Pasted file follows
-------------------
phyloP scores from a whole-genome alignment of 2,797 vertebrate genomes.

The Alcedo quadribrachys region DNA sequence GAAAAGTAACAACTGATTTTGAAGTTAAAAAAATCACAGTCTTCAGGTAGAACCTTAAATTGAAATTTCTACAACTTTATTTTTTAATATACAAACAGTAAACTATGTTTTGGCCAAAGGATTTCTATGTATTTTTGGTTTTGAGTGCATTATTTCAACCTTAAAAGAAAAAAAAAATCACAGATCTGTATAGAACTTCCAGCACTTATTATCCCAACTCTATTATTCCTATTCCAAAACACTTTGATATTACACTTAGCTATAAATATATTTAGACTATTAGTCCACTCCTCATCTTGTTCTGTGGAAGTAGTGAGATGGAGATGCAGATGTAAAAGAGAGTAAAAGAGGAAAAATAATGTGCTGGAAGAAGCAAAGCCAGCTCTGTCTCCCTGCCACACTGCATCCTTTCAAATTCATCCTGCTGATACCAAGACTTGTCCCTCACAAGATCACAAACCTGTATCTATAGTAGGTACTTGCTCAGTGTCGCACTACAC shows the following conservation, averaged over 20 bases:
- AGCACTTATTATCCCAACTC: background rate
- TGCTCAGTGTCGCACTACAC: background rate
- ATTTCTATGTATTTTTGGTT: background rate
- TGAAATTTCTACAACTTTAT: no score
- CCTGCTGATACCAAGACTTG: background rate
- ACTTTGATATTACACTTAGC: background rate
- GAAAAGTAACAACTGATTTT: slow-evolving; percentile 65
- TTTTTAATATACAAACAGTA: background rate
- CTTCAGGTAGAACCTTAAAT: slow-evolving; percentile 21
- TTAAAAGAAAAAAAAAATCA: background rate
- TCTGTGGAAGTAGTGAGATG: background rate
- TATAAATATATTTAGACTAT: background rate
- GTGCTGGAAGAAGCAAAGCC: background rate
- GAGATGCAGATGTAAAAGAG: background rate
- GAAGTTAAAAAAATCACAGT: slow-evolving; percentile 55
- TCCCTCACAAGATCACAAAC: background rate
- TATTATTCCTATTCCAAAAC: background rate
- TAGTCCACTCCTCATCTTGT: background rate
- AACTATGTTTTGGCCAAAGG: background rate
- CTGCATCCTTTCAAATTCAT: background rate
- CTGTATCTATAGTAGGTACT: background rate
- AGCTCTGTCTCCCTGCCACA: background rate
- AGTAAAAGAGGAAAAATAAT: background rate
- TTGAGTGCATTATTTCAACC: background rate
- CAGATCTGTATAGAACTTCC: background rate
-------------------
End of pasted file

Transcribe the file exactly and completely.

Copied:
phyloP scores from a whole-genome alignment of 2,797 vertebrate genomes.

The Alcedo quadribrachys region DNA sequence GAAAAGTAACAACTGATTTTGAAGTTAAAAAAATCACAGTCTTCAGGTAGAACCTTAAATTGAAATTTCTACAACTTTATTTTTTAATATACAAACAGTAAACTATGTTTTGGCCAAAGGATTTCTATGTATTTTTGGTTTTGAGTGCATTATTTCAACCTTAAAAGAAAAAAAAAATCACAGATCTGTATAGAACTTCCAGCACTTATTATCCCAACTCTATTATTCCTATTCCAAAACACTTTGATATTACACTTAGCTATAAATATATTTAGACTATTAGTCCACTCCTCATCTTGTTCTGTGGAAGTAGTGAGATGGAGATGCAGATGTAAAAGAGAGTAAAAGAGGAAAAATAATGTGCTGGAAGAAGCAAAGCCAGCTCTGTCTCCCTGCCACACTGCATCCTTTCAAATTCATCCTGCTGATACCAAGACTTGTCCCTCACAAGATCACAAACCTGTATCTATAGTAGGTACTTGCTCAGTGTCGCACTACAC shows the following conservation, averaged over 20 bases:
- AGCACTTATTATCCCAACTC: background rate
- TGCTCAGTGTCGCACTACAC: background rate
- ATTTCTATGTATTTTTGGTT: background rate
- TGAAATTTCTACAACTTTAT: no score
- CCTGCTGATACCAAGACTTG: background rate
- ACTTTGATATTACACTTAGC: background rate
- GAAAAGTAACAACTGATTTT: slow-evolving; percentile 65
- TTTTTAATATACAAACAGTA: background rate
- CTTCAGGTAGAACCTTAAAT: slow-evolving; percentile 21
- TTAAAAGAAAAAAAAAATCA: background rate
- TCTGTGGAAGTAGTGAGATG: background rate
- TATAAATATATTTAGACTAT: background rate
- GTGCTGGAAGAAGCAAAGCC: background rate
- GAGATGCAGATGTAAAAGAG: background rate
- GAAGTTAAAAAAATCACAGT: slow-evolving; percentile 55
- TCCCTCACAAGATCACAAAC: background rate
- TATTATTCCTATTCCAAAAC: background rate
- TAGTCCACTCCTCATCTTGT: background rate
- AACTATGTTTTGGCCAAAGG: background rate
- CTGCATCCTTTCAAATTCAT: background rate
- CTGTATCTATAGTAGGTACT: background rate
- AGCTCTGTCTCCCTGCCACA: background rate
- AGTAAAAGAGGAAAAATAAT: background rate
- TTGAGTGCATTATTTCAACC: background rate
- CAGATCTGTATAGAACTTCC: background rate